By Robert McMillan
IDG News Service
With attackers finding new ways to exploit a critical flaw in Internet
Explorer, Microsoft has released a patch for the problem, ahead of its
next scheduled round of security updates.
The patch fixes a critical vulnerability in the way Internet Explorer
renders Vector Markup Language (VML) graphics. Hackers had been
exploiting the flaw, which also affects some versions of Outlook, for
more than a week, and in recent days malicious activity had been on the
The out-of-cycle release is unusual, but not unprecedented.
Microsoft generally releases its security updates on the second Tuesday
of every month, giving system administrators a predictable way to set
aside time to test the new software. Occasionally, the company will
release patches ahead of time if a flaw is being widely exploited by
attackers. In January it patched a critical flaw in the Microsoft
Windows Metafile (WMF) image-rendering engine after it became a
With attack code that works on the latest version of Windows XP now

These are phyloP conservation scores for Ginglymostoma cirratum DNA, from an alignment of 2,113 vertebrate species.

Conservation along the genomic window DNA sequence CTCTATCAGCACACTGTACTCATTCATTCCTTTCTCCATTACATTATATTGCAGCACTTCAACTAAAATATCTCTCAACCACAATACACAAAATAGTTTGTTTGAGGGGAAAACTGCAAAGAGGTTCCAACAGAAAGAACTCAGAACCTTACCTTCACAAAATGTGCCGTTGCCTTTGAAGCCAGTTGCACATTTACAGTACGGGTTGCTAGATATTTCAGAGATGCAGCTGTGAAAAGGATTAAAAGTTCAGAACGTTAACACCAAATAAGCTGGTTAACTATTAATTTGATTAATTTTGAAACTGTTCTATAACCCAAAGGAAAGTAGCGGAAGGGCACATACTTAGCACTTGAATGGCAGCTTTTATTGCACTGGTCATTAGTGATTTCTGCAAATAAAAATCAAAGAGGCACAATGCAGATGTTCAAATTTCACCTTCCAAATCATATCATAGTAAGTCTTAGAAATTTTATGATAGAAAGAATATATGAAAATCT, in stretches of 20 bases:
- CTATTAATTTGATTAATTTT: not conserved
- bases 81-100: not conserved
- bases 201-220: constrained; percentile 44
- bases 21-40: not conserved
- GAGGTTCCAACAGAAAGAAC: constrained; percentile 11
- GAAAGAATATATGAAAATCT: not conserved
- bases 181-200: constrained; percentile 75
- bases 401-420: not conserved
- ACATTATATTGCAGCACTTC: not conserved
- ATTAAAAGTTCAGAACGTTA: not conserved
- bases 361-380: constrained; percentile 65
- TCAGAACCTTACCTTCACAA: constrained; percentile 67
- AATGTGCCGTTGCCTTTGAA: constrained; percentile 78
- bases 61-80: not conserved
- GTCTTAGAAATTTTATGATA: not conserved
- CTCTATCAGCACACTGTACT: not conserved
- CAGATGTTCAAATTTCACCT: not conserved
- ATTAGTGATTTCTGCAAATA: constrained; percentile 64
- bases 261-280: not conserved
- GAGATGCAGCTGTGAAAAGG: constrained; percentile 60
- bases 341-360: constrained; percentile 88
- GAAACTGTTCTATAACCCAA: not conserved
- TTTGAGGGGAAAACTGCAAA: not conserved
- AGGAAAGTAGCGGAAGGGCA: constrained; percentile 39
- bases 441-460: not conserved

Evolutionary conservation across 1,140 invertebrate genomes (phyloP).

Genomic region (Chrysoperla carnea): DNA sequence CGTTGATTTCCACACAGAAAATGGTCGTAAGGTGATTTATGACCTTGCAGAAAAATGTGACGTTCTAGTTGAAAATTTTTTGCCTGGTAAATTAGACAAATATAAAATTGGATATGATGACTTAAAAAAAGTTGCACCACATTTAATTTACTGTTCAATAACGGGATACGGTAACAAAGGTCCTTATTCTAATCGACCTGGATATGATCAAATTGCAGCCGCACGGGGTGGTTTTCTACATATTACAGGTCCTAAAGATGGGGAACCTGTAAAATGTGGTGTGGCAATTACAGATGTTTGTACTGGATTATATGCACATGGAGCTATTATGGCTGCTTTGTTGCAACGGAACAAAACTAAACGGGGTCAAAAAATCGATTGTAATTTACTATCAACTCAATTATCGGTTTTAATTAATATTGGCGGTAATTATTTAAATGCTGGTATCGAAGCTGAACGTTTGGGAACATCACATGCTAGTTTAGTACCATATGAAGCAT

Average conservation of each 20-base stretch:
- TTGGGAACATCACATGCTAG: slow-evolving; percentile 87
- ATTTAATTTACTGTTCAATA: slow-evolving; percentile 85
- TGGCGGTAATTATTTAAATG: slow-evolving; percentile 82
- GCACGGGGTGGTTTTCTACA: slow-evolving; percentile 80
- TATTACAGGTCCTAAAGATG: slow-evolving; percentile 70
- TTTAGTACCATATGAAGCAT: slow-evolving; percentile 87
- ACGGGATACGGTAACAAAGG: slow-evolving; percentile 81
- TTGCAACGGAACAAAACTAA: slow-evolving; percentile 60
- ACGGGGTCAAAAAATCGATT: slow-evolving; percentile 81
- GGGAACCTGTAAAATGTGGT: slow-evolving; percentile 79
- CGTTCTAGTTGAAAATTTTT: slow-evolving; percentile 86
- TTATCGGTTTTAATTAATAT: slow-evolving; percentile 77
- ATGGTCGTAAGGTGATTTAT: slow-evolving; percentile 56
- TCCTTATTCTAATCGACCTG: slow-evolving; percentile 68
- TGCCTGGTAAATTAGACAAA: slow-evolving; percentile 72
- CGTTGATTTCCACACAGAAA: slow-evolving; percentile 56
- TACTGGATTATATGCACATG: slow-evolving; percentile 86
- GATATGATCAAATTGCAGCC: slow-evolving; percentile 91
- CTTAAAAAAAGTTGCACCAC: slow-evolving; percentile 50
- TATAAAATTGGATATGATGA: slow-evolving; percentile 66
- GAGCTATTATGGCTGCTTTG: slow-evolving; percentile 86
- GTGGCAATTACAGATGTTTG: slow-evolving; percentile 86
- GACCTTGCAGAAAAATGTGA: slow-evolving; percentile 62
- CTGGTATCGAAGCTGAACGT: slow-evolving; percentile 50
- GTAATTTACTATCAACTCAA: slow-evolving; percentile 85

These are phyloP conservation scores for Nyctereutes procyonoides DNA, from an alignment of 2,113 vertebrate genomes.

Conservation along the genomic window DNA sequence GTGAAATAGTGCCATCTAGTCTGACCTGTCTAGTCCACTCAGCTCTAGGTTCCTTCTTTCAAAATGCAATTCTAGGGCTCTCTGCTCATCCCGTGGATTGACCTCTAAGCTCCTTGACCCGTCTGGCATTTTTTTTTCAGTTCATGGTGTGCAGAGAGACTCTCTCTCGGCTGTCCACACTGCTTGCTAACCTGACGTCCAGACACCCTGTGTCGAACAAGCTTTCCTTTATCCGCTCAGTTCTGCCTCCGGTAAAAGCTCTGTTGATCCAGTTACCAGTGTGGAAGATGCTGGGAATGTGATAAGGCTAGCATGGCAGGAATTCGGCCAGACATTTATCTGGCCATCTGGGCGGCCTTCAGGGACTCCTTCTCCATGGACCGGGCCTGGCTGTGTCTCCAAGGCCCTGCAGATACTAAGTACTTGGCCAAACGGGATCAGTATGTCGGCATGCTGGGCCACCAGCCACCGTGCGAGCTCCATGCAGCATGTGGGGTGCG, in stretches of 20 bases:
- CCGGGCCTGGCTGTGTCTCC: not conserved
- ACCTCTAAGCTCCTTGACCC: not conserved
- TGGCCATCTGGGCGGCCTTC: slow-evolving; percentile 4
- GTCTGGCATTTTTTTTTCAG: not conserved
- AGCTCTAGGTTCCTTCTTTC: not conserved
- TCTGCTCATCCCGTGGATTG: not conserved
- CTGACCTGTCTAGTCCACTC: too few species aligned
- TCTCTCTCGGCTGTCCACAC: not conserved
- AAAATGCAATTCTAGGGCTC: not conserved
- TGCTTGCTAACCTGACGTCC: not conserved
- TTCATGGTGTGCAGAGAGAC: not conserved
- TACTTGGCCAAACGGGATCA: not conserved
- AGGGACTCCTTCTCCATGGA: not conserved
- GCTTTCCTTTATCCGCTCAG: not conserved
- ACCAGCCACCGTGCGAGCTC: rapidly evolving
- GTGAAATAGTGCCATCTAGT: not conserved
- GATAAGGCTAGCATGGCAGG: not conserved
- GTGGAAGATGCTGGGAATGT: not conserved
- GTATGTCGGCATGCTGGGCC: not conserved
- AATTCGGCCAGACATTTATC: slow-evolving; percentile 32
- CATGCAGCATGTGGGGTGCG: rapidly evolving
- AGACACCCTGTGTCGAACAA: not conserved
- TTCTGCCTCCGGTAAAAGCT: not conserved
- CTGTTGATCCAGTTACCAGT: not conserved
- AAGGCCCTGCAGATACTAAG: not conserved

publicly available, the VML bug is shaping up as a very serious concern
for administrators, said Ken Dunham, the director of Verisign's iDefense
Rapid Response Team. VML attacks have now "dwarfed the WMF activity in
the same period of time compared to last year," he said.
By Tuesday, more than 3,000 Web sites were already infecting users with
malware that exploited the VML bug, according to Dunham. One week into
the WMF outbreak last January, iDefense saw about 600 sites exploiting
Security experts also warn that there are many variants of the VML
malware, some of which may be missed by security software. Researchers
at iDefense are now looking at a dozen possible variations of the VML
exploit code and have confirmed the existence of seven variants, Dunham
said. "With WMF there wasn't nearly as much modification. We see a lot
of different permutations and obfuscation techniques being utilize with
A group of security researchers released a patch for the VML flaw late
last week, independent of Microsoft, but criminals have even found a way
to exploit the fix.
In the past few days they have been circulating phony e-mails, claiming
to be a patch for the VML problem. If downloaded, this fake patch
actually installs malicious software on the victim's system, Dunham
Microsoft's next regularly scheduled security updates will be released
All contents copyright 1995-2006 Network World, Inc.
Visit the InfoSec News store!